Jonathan Goodluck: Africa’s new good luck


PEACE!: Outgoing Nigerian leader Goodluck Jonathan

Once in a while, something encouraging crops up in Africa, renewing the hopes of the continent’s hundreds of millions who bare the brunt of dictatorships, maladministration and a host of other malaises.

The recent loss of elections in Nigeria by outgoing President Jonathan Goodluck Ebele Azikiwe, and his subsequent concession has set yet another pace for the democratic processes in Africa.

“I promised the country free and fair elections. I have kept my word. I have also expanded the space for Nigerians to participate in the democratic process. That is one legacy I would like to see endure,” the outgoing president wrote in his concession speech.

The history of politics in Nigeria since Independence has never been as encouraging as it is today: the country with a population of over one hundred and fifty million has been riddled with tales of grand corruption, fraud and military adventurism can provide researchers and academics with volumes of rave reviews.

Indeed, the country has had the most military coups on the continent, with the first coup in 1966 by Major General Johnson Aguiyi Ironsi, who rose to power after the overthrow of the elected government of President Nnamdi Azikiwe and Prime Minister Alhajji Sir Abubaker Tafawa Balewa in January 1966.

Six months later Gen Ironsi was to be overthrown and assassinated and replaced by Gen Yakub Gowon.  The power ping-ping continued and at one time, between 1983 and 1985, the current president-elect Gen Muhammadu Buhari, was a military dictator lording it over a coterie of military officers, who looted one of Africa’s richest countries clean.

Just like most other British colonies, Nigeria is a multi-ethnic country, with people from different tribes competing for power based on their origins and religious orientation.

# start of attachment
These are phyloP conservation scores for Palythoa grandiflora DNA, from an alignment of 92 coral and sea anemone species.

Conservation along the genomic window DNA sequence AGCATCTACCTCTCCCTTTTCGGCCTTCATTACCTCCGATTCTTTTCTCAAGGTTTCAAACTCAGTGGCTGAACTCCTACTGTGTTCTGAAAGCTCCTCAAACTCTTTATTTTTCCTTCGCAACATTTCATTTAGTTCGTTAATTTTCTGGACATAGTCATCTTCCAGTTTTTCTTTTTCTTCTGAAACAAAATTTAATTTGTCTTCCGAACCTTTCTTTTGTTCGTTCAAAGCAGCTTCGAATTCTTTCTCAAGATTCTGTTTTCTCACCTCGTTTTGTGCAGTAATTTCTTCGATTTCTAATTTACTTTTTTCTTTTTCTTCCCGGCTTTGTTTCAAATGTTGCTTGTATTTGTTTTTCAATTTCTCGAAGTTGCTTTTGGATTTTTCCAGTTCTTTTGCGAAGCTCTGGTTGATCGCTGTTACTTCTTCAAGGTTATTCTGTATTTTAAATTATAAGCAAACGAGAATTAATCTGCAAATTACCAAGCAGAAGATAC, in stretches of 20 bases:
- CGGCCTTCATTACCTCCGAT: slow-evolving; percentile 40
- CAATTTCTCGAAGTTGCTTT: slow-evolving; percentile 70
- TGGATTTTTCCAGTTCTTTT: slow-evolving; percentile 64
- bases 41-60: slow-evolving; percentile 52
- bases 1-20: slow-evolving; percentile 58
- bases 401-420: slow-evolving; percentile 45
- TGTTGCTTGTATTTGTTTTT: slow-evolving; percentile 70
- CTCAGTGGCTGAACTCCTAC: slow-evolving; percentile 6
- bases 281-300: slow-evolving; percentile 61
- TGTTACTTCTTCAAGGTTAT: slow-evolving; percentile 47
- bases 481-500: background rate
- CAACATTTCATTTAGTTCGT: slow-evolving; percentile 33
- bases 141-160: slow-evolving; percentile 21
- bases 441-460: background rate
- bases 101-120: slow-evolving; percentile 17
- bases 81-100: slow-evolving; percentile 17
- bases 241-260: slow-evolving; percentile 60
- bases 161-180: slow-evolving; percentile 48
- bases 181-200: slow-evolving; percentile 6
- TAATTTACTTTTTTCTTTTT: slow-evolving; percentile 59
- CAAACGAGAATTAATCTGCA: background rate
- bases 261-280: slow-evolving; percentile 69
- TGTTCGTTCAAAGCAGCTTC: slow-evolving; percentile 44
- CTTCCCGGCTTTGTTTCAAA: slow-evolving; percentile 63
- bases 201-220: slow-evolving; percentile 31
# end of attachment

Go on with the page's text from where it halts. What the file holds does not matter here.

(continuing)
The struggle for power in the vast country has therefore, at different times, pitted politicians and military men from the predominantly Muslim North against their colleagues, largely Christians from the South.

Indeed, Nigeria’s political and military story cannot be told wholly without examining the prominent faces of debauchery.

Nigeria has had 15 leaders and among them other military men who have ruled Africa’s most populous state include Gen Murtala Muhammed, Gen Ibrahim Babangida, Gen Olusegun Obasango, Gen Abdusalaami Abubaker and Gen Sani Abacha, a man who raided the treasury with impunity, amassing over a billion of oil dollars through fraud. In any political dispensation good governance, accountability and transparency are critical ingredients of development.

It is therefore important to note that the pillars of advanced governance are now knocking on the doorsteps of this African giant as Goodluck Jonathan becomes the first Nigerian president to concede defeat after losing an election organized while he was in power.

The development should send a strong message to other African leaders that organizing an election does not necessarily translate into winning power.

Another African leader who has thrown a spanner in the works of African politics of good governance and accountability is Rwandan President Paul Kagame, who has said he will not seek an alteration, and by implication, an extension to his stay in power.


WILL HE STICK TO HIS WORD?: President Paul Kagame of Rwanda has vowed not to extend his stay in power

In a recent interview Kagame was quoted as saying he has ‘no intention, and no desire to disrespect the Constitution’, in apparent reference to those saying he will seek a third-seven-year term, something that would bring his tally to 21 years at the helm.

This year over 10 African countries are set or have held elections. Zambia, Sao Tome and Principe, Sudan and Nigeria have already completed the exercise, while South Sudan, Somaliland, Comoros, Ivory Coast, Burundi, Ethiopia, Tanzania, Central Africa Republic (CAR) and Burkina Faso are expected to hold elections later in the year.

However, in the nine countries that are yet to hold elections, it is only in Tanzania, (where the Constitution dictates a two-five year term for president), that seems to have a clearer method of power transitioning.

Clearly, in the latter group Ethiopia and Burkina Faso, (though the two have Constitutions that clearly spell out term limits) don’t have clear transitory methods with a history of periodical change of leadership at the top.

But this must be put to a total halt: we must now adopt modern methods of governance that include peaceful transition of power in a bid to ensure stability and development in Africa.

Indeed, as we prepare for the forthcoming grueling election periods across the continent, it is everybody’s wish that leaders emulate Goodluck Jonathan, who has proved a true patriot and who will go down in the annals of history as the man who set Nigeria on a new political pedestal.